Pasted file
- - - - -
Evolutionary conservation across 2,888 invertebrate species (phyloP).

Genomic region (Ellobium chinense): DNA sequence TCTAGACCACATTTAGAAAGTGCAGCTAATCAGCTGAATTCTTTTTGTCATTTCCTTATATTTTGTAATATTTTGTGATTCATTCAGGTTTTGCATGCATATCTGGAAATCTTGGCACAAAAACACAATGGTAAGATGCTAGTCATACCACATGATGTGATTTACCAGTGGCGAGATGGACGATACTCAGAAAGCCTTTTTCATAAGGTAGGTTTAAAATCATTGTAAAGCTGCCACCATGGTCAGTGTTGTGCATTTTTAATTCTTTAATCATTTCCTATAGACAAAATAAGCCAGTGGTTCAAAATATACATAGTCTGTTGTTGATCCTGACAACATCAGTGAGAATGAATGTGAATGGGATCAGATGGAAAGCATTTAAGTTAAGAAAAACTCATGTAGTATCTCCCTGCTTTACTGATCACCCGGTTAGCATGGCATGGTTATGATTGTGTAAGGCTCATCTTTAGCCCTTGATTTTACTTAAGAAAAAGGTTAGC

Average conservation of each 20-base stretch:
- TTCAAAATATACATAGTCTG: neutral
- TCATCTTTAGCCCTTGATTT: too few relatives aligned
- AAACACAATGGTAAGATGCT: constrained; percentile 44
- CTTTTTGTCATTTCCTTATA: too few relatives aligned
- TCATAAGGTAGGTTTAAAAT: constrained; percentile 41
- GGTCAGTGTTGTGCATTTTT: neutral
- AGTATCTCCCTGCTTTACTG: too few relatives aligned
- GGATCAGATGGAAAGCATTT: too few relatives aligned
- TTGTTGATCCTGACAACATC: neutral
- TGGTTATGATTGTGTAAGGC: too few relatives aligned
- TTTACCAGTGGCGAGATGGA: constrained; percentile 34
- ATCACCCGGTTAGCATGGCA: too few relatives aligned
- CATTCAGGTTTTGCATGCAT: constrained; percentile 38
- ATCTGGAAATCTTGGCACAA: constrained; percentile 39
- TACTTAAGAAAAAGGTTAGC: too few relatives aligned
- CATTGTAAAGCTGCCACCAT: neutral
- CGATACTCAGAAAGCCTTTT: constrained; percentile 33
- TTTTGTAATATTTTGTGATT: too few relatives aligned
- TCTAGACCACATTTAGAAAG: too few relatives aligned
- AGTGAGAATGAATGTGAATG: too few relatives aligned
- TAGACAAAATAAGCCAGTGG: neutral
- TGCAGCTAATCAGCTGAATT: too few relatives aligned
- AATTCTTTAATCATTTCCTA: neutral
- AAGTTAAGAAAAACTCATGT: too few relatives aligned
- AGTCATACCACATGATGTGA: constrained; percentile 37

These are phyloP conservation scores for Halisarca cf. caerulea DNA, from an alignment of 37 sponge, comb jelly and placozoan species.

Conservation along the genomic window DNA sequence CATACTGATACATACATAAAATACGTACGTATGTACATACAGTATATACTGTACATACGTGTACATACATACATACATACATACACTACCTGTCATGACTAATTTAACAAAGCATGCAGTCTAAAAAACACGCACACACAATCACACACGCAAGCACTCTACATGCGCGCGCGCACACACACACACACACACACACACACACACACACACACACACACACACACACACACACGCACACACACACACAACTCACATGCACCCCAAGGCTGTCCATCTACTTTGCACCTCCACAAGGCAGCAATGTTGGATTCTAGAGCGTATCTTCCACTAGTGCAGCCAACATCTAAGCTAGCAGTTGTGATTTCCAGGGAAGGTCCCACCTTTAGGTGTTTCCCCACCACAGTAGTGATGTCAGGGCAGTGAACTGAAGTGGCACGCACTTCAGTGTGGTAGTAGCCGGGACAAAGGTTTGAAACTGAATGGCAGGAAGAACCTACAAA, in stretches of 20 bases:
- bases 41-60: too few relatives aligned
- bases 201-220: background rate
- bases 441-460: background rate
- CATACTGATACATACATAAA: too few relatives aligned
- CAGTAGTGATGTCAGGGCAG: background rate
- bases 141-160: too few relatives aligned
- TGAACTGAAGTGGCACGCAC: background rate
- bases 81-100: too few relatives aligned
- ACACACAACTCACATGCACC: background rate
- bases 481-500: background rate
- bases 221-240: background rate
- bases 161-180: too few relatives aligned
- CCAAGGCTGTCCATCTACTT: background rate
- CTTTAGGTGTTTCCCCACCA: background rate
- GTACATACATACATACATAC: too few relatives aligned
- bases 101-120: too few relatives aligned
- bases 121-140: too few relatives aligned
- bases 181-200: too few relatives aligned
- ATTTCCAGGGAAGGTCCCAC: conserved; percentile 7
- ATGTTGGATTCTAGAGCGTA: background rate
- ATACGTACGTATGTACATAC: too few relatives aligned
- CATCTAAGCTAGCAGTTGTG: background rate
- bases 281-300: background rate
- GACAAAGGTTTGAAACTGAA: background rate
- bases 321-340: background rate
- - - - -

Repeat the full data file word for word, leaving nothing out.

Evolutionary conservation across 2,888 invertebrate species (phyloP).

Genomic region (Ellobium chinense): DNA sequence TCTAGACCACATTTAGAAAGTGCAGCTAATCAGCTGAATTCTTTTTGTCATTTCCTTATATTTTGTAATATTTTGTGATTCATTCAGGTTTTGCATGCATATCTGGAAATCTTGGCACAAAAACACAATGGTAAGATGCTAGTCATACCACATGATGTGATTTACCAGTGGCGAGATGGACGATACTCAGAAAGCCTTTTTCATAAGGTAGGTTTAAAATCATTGTAAAGCTGCCACCATGGTCAGTGTTGTGCATTTTTAATTCTTTAATCATTTCCTATAGACAAAATAAGCCAGTGGTTCAAAATATACATAGTCTGTTGTTGATCCTGACAACATCAGTGAGAATGAATGTGAATGGGATCAGATGGAAAGCATTTAAGTTAAGAAAAACTCATGTAGTATCTCCCTGCTTTACTGATCACCCGGTTAGCATGGCATGGTTATGATTGTGTAAGGCTCATCTTTAGCCCTTGATTTTACTTAAGAAAAAGGTTAGC

Average conservation of each 20-base stretch:
- TTCAAAATATACATAGTCTG: neutral
- TCATCTTTAGCCCTTGATTT: too few relatives aligned
- AAACACAATGGTAAGATGCT: constrained; percentile 44
- CTTTTTGTCATTTCCTTATA: too few relatives aligned
- TCATAAGGTAGGTTTAAAAT: constrained; percentile 41
- GGTCAGTGTTGTGCATTTTT: neutral
- AGTATCTCCCTGCTTTACTG: too few relatives aligned
- GGATCAGATGGAAAGCATTT: too few relatives aligned
- TTGTTGATCCTGACAACATC: neutral
- TGGTTATGATTGTGTAAGGC: too few relatives aligned
- TTTACCAGTGGCGAGATGGA: constrained; percentile 34
- ATCACCCGGTTAGCATGGCA: too few relatives aligned
- CATTCAGGTTTTGCATGCAT: constrained; percentile 38
- ATCTGGAAATCTTGGCACAA: constrained; percentile 39
- TACTTAAGAAAAAGGTTAGC: too few relatives aligned
- CATTGTAAAGCTGCCACCAT: neutral
- CGATACTCAGAAAGCCTTTT: constrained; percentile 33
- TTTTGTAATATTTTGTGATT: too few relatives aligned
- TCTAGACCACATTTAGAAAG: too few relatives aligned
- AGTGAGAATGAATGTGAATG: too few relatives aligned
- TAGACAAAATAAGCCAGTGG: neutral
- TGCAGCTAATCAGCTGAATT: too few relatives aligned
- AATTCTTTAATCATTTCCTA: neutral
- AAGTTAAGAAAAACTCATGT: too few relatives aligned
- AGTCATACCACATGATGTGA: constrained; percentile 37

These are phyloP conservation scores for Halisarca cf. caerulea DNA, from an alignment of 37 sponge, comb jelly and placozoan species.

Conservation along the genomic window DNA sequence CATACTGATACATACATAAAATACGTACGTATGTACATACAGTATATACTGTACATACGTGTACATACATACATACATACATACACTACCTGTCATGACTAATTTAACAAAGCATGCAGTCTAAAAAACACGCACACACAATCACACACGCAAGCACTCTACATGCGCGCGCGCACACACACACACACACACACACACACACACACACACACACACACACACACACACACACGCACACACACACACAACTCACATGCACCCCAAGGCTGTCCATCTACTTTGCACCTCCACAAGGCAGCAATGTTGGATTCTAGAGCGTATCTTCCACTAGTGCAGCCAACATCTAAGCTAGCAGTTGTGATTTCCAGGGAAGGTCCCACCTTTAGGTGTTTCCCCACCACAGTAGTGATGTCAGGGCAGTGAACTGAAGTGGCACGCACTTCAGTGTGGTAGTAGCCGGGACAAAGGTTTGAAACTGAATGGCAGGAAGAACCTACAAA, in stretches of 20 bases:
- bases 41-60: too few relatives aligned
- bases 201-220: background rate
- bases 441-460: background rate
- CATACTGATACATACATAAA: too few relatives aligned
- CAGTAGTGATGTCAGGGCAG: background rate
- bases 141-160: too few relatives aligned
- TGAACTGAAGTGGCACGCAC: background rate
- bases 81-100: too few relatives aligned
- ACACACAACTCACATGCACC: background rate
- bases 481-500: background rate
- bases 221-240: background rate
- bases 161-180: too few relatives aligned
- CCAAGGCTGTCCATCTACTT: background rate
- CTTTAGGTGTTTCCCCACCA: background rate
- GTACATACATACATACATAC: too few relatives aligned
- bases 101-120: too few relatives aligned
- bases 121-140: too few relatives aligned
- bases 181-200: too few relatives aligned
- ATTTCCAGGGAAGGTCCCAC: conserved; percentile 7
- ATGTTGGATTCTAGAGCGTA: background rate
- ATACGTACGTATGTACATAC: too few relatives aligned
- CATCTAAGCTAGCAGTTGTG: background rate
- bases 281-300: background rate
- GACAAAGGTTTGAAACTGAA: background rate
- bases 321-340: background rate